Bail Bonds Services: Fees And Collateral

When a person is arrested and charged with a crime, they are typically held in jail until their court date. However, the legal system allows for an accused person to post bail, a monetary assurance to the court that the defendant will return for their scheduled court dates.

If the defendant cannot afford to post the full bail amount, a bail bond service can be an option. Understanding how bail bond services work, particularly in relation to fees and collateral, is crucial in making informed decisions. 

What are Bail Bonds Services?

Bail bond services, also known as bail bondsmen, act as sureties and post bail on behalf of defendants who cannot afford to pay the bail amount in full. In essence, they provide a loan for the bail amount, guaranteeing that the defendant will appear in court.

Bail Bond Fees

  • Fees: The fee for a bail bond service is typically a percentage of the total bail amount, usually 10-15% depending on state regulations. This fee is non-refundable, even if the case is dismissed after the defendant posts bail. For example, if the court sets bail at $10,000, and the bail bondsman's fee is 10%, the defendant (or someone on their behalf) would need to pay the bail bondsman $1,000 to post bail. The bail bondsman would then give the court a bond for the full bail amount, guaranteeing the defendant's appearance at all required court dates.


In addition to the bail bond fee, the bail bondsman may require collateral. Collateral is something of value that the bail bondsman holds as a kind of insurance policy. If the defendant fails to appear in court, the bail bondsman can cash in the collateral to cover the forfeited bail.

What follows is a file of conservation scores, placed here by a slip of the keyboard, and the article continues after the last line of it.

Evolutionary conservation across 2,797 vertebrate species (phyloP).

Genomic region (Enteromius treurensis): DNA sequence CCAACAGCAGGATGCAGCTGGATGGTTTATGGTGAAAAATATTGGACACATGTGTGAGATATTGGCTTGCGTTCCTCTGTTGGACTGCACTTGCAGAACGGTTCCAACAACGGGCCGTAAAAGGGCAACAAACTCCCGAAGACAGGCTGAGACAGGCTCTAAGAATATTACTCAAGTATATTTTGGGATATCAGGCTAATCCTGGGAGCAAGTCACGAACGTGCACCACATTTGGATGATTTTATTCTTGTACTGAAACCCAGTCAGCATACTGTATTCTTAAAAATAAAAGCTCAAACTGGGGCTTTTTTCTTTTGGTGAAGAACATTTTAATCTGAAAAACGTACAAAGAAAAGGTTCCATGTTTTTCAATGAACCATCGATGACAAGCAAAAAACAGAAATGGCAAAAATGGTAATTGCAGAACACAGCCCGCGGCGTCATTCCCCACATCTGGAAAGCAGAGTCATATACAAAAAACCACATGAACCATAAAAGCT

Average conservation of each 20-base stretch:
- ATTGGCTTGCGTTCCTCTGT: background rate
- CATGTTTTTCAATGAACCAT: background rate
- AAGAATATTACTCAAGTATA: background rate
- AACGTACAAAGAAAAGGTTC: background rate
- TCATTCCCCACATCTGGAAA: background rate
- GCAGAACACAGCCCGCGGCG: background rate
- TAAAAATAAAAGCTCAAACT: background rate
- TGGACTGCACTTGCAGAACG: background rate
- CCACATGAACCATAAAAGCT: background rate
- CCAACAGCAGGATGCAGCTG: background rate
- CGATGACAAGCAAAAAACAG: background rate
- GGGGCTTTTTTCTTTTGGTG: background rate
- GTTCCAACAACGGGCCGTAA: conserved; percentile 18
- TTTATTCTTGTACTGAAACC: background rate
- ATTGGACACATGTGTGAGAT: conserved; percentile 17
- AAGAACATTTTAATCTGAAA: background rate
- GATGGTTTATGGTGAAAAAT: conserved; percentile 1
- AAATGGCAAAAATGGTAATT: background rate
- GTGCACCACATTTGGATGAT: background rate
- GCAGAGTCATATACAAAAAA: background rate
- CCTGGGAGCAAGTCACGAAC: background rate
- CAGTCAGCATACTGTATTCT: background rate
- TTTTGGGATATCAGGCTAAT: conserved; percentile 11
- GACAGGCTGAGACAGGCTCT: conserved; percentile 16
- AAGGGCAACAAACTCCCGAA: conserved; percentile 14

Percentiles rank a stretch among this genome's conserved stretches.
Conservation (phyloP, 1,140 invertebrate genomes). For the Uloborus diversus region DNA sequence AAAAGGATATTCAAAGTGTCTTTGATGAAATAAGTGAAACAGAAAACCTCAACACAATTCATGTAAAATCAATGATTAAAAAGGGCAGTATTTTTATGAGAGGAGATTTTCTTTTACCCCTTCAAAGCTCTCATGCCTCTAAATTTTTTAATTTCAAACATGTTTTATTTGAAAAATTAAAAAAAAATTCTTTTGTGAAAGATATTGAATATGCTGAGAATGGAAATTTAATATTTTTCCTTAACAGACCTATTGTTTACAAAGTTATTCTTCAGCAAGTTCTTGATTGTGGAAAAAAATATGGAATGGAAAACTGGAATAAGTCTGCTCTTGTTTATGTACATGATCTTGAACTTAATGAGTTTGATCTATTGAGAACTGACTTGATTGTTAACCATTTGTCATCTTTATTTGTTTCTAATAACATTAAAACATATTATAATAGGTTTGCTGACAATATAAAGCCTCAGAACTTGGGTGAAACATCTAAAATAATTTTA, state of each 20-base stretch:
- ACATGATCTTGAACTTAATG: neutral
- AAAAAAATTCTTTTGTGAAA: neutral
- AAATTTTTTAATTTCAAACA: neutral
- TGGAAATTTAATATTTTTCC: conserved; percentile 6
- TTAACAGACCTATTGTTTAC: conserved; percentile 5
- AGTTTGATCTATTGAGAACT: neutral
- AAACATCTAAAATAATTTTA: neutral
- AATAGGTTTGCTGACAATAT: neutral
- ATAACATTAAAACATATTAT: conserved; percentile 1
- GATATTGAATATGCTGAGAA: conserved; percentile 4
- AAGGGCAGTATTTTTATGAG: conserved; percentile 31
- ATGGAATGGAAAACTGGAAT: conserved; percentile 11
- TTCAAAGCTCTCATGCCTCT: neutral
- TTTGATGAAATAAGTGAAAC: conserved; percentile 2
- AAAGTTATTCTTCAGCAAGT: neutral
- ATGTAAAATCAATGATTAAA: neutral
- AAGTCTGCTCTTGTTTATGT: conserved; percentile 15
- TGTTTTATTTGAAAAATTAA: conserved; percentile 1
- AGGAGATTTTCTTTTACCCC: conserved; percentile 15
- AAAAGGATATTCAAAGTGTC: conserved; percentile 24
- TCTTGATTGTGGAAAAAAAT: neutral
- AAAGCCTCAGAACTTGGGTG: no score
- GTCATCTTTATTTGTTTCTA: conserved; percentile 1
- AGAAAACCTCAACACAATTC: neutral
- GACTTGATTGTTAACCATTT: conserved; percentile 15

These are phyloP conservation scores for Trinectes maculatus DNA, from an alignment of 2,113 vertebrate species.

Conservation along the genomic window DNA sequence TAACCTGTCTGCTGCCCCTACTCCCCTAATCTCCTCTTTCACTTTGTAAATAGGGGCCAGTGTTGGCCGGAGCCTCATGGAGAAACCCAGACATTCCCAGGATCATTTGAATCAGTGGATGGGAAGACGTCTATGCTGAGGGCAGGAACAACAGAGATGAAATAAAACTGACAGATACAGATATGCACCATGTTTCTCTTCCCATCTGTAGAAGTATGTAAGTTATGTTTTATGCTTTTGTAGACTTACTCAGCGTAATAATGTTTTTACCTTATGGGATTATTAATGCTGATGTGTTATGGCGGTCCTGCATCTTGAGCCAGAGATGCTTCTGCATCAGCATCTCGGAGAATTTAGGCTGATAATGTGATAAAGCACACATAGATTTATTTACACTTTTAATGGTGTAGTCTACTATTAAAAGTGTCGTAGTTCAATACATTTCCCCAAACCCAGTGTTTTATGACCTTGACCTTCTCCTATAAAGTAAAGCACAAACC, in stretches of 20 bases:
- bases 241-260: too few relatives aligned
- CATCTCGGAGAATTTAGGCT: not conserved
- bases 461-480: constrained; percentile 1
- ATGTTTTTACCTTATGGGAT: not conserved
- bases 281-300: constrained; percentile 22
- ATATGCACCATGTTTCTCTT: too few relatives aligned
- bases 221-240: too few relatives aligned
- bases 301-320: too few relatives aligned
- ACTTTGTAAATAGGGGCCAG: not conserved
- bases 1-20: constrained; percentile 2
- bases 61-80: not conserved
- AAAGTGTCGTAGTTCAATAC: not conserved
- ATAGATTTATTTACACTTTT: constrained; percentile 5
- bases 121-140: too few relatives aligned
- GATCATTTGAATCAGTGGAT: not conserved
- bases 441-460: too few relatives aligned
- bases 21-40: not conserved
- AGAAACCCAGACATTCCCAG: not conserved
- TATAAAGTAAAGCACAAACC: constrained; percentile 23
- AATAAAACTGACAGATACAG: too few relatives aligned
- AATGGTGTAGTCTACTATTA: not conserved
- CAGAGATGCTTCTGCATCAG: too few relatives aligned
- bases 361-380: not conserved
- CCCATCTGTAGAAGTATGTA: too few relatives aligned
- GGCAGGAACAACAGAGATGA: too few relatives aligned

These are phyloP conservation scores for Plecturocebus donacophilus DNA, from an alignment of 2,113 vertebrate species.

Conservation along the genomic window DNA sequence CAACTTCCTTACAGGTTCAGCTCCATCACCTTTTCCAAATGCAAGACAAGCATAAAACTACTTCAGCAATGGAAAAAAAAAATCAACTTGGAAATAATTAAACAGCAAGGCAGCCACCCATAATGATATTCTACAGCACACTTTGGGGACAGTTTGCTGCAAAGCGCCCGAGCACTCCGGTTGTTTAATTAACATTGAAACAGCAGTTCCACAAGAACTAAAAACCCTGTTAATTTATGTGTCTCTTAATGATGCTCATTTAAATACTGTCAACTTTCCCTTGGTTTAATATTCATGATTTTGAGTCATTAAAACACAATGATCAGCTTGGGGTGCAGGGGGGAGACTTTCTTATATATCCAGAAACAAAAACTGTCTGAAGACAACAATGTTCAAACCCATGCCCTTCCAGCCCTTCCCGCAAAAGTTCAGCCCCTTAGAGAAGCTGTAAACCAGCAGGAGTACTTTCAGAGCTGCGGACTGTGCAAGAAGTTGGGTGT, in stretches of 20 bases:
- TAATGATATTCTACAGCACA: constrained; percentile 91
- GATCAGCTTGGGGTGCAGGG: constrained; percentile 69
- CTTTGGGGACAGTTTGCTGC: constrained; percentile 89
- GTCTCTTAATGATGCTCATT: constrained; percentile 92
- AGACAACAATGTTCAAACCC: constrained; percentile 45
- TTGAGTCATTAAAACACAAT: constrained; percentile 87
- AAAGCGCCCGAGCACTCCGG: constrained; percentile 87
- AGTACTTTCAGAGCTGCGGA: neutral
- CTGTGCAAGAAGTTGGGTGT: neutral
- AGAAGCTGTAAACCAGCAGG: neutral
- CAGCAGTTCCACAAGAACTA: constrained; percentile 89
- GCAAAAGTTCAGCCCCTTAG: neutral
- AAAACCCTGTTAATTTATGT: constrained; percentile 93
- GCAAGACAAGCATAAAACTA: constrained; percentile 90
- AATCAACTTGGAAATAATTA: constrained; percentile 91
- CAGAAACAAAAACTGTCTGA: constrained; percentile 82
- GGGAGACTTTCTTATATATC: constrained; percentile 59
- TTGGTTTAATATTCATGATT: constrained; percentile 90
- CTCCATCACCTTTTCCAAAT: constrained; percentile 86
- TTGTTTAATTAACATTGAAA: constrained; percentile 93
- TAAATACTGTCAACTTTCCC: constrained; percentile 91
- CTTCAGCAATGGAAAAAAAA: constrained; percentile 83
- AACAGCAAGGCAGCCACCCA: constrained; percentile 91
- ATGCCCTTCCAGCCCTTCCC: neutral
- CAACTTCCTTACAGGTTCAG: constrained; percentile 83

• Collateral can take many forms, including real estate, cars, jewelry, stocks, or any other assets of value. The exact type of collateral accepted will vary depending on the bail bond service. In some cases, the signature of a financially capable friend or family member can serve as collateral.

Once the court case is resolved, the collateral is returned to the person who provided it, assuming the defendant has made all necessary court appearances. However, if the defendant fails to appear, the bail bondsman can legally collect the collateral.

Making an Informed Decision

Choosing to use a bail bond service should not be taken lightly. It's important to understand the financial obligations and potential risks. Consider seeking advice from a legal professional before making this decision. Furthermore, ensure that the bail bond service is licensed and has a good reputation.

Bail bond services can provide a lifeline for those who cannot afford to pay their full bail amount. However, understanding the fees and the role of collateral in the bail bond process is crucial to navigating this aspect of the legal system effectively and responsibly.

Contact a local bail bondsman to learn more.